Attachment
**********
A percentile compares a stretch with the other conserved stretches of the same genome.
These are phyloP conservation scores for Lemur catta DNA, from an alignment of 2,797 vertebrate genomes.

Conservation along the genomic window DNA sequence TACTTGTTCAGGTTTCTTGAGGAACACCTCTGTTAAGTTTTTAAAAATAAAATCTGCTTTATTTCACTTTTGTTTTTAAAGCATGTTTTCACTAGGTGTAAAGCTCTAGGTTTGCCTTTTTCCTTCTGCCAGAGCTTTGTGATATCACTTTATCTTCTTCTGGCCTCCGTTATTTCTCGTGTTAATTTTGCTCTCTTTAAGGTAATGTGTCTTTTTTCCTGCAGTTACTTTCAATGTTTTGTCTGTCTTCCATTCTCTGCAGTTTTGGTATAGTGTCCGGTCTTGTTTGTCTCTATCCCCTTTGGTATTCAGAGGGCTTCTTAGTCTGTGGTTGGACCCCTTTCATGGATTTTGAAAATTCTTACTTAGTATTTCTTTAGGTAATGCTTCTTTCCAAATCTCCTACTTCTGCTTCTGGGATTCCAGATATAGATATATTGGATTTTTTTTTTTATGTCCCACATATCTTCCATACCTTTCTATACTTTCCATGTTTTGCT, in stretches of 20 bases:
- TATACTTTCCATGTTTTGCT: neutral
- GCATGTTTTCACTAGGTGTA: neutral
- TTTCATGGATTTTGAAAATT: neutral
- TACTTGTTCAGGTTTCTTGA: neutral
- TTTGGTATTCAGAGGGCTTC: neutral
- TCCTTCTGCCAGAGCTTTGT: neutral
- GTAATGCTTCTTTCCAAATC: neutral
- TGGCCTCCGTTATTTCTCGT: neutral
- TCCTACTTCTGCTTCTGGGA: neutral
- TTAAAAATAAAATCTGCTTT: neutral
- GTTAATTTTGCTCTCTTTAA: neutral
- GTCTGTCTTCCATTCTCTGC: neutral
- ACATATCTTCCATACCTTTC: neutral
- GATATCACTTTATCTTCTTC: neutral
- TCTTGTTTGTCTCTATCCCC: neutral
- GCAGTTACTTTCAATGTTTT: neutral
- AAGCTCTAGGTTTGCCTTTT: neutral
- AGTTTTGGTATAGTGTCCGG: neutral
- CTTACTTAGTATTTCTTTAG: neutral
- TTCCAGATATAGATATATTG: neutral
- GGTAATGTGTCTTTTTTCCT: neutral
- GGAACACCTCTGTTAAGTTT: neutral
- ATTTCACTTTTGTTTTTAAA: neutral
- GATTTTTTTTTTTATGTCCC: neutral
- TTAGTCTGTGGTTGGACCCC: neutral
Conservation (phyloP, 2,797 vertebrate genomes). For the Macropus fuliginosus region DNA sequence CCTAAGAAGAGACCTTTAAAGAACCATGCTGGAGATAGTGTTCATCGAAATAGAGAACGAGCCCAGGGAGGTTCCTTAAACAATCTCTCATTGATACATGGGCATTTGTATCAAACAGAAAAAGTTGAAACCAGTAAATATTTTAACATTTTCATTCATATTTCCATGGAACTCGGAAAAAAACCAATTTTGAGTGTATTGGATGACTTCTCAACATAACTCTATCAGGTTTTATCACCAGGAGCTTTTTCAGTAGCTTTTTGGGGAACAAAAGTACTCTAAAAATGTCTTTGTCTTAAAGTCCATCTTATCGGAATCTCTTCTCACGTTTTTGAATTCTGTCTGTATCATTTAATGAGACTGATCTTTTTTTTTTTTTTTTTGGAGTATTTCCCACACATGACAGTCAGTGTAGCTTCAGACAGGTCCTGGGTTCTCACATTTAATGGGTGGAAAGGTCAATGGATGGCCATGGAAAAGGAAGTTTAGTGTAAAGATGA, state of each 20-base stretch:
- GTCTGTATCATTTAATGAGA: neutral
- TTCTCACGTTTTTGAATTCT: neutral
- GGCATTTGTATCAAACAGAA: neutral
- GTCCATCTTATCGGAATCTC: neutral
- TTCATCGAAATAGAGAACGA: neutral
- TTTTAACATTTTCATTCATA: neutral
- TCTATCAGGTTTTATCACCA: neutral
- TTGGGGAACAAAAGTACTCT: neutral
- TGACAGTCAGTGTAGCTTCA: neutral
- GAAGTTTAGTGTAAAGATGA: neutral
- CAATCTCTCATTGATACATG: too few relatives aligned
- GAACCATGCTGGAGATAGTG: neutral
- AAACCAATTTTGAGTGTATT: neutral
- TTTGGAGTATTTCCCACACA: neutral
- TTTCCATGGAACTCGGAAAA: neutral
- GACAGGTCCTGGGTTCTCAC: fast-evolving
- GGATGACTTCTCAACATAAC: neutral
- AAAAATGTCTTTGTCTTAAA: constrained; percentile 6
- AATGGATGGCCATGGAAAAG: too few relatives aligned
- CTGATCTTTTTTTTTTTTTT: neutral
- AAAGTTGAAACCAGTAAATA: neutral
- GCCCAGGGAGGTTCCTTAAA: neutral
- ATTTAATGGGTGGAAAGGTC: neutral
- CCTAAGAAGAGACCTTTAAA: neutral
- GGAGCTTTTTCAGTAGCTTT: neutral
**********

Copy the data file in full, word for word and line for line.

A percentile compares a stretch with the other conserved stretches of the same genome.
These are phyloP conservation scores for Lemur catta DNA, from an alignment of 2,797 vertebrate genomes.

Conservation along the genomic window DNA sequence TACTTGTTCAGGTTTCTTGAGGAACACCTCTGTTAAGTTTTTAAAAATAAAATCTGCTTTATTTCACTTTTGTTTTTAAAGCATGTTTTCACTAGGTGTAAAGCTCTAGGTTTGCCTTTTTCCTTCTGCCAGAGCTTTGTGATATCACTTTATCTTCTTCTGGCCTCCGTTATTTCTCGTGTTAATTTTGCTCTCTTTAAGGTAATGTGTCTTTTTTCCTGCAGTTACTTTCAATGTTTTGTCTGTCTTCCATTCTCTGCAGTTTTGGTATAGTGTCCGGTCTTGTTTGTCTCTATCCCCTTTGGTATTCAGAGGGCTTCTTAGTCTGTGGTTGGACCCCTTTCATGGATTTTGAAAATTCTTACTTAGTATTTCTTTAGGTAATGCTTCTTTCCAAATCTCCTACTTCTGCTTCTGGGATTCCAGATATAGATATATTGGATTTTTTTTTTTATGTCCCACATATCTTCCATACCTTTCTATACTTTCCATGTTTTGCT, in stretches of 20 bases:
- TATACTTTCCATGTTTTGCT: neutral
- GCATGTTTTCACTAGGTGTA: neutral
- TTTCATGGATTTTGAAAATT: neutral
- TACTTGTTCAGGTTTCTTGA: neutral
- TTTGGTATTCAGAGGGCTTC: neutral
- TCCTTCTGCCAGAGCTTTGT: neutral
- GTAATGCTTCTTTCCAAATC: neutral
- TGGCCTCCGTTATTTCTCGT: neutral
- TCCTACTTCTGCTTCTGGGA: neutral
- TTAAAAATAAAATCTGCTTT: neutral
- GTTAATTTTGCTCTCTTTAA: neutral
- GTCTGTCTTCCATTCTCTGC: neutral
- ACATATCTTCCATACCTTTC: neutral
- GATATCACTTTATCTTCTTC: neutral
- TCTTGTTTGTCTCTATCCCC: neutral
- GCAGTTACTTTCAATGTTTT: neutral
- AAGCTCTAGGTTTGCCTTTT: neutral
- AGTTTTGGTATAGTGTCCGG: neutral
- CTTACTTAGTATTTCTTTAG: neutral
- TTCCAGATATAGATATATTG: neutral
- GGTAATGTGTCTTTTTTCCT: neutral
- GGAACACCTCTGTTAAGTTT: neutral
- ATTTCACTTTTGTTTTTAAA: neutral
- GATTTTTTTTTTTATGTCCC: neutral
- TTAGTCTGTGGTTGGACCCC: neutral
Conservation (phyloP, 2,797 vertebrate genomes). For the Macropus fuliginosus region DNA sequence CCTAAGAAGAGACCTTTAAAGAACCATGCTGGAGATAGTGTTCATCGAAATAGAGAACGAGCCCAGGGAGGTTCCTTAAACAATCTCTCATTGATACATGGGCATTTGTATCAAACAGAAAAAGTTGAAACCAGTAAATATTTTAACATTTTCATTCATATTTCCATGGAACTCGGAAAAAAACCAATTTTGAGTGTATTGGATGACTTCTCAACATAACTCTATCAGGTTTTATCACCAGGAGCTTTTTCAGTAGCTTTTTGGGGAACAAAAGTACTCTAAAAATGTCTTTGTCTTAAAGTCCATCTTATCGGAATCTCTTCTCACGTTTTTGAATTCTGTCTGTATCATTTAATGAGACTGATCTTTTTTTTTTTTTTTTTGGAGTATTTCCCACACATGACAGTCAGTGTAGCTTCAGACAGGTCCTGGGTTCTCACATTTAATGGGTGGAAAGGTCAATGGATGGCCATGGAAAAGGAAGTTTAGTGTAAAGATGA, state of each 20-base stretch:
- GTCTGTATCATTTAATGAGA: neutral
- TTCTCACGTTTTTGAATTCT: neutral
- GGCATTTGTATCAAACAGAA: neutral
- GTCCATCTTATCGGAATCTC: neutral
- TTCATCGAAATAGAGAACGA: neutral
- TTTTAACATTTTCATTCATA: neutral
- TCTATCAGGTTTTATCACCA: neutral
- TTGGGGAACAAAAGTACTCT: neutral
- TGACAGTCAGTGTAGCTTCA: neutral
- GAAGTTTAGTGTAAAGATGA: neutral
- CAATCTCTCATTGATACATG: too few relatives aligned
- GAACCATGCTGGAGATAGTG: neutral
- AAACCAATTTTGAGTGTATT: neutral
- TTTGGAGTATTTCCCACACA: neutral
- TTTCCATGGAACTCGGAAAA: neutral
- GACAGGTCCTGGGTTCTCAC: fast-evolving
- GGATGACTTCTCAACATAAC: neutral
- AAAAATGTCTTTGTCTTAAA: constrained; percentile 6
- AATGGATGGCCATGGAAAAG: too few relatives aligned
- CTGATCTTTTTTTTTTTTTT: neutral
- AAAGTTGAAACCAGTAAATA: neutral
- GCCCAGGGAGGTTCCTTAAA: neutral
- ATTTAATGGGTGGAAAGGTC: neutral
- CCTAAGAAGAGACCTTTAAA: neutral
- GGAGCTTTTTCAGTAGCTTT: neutral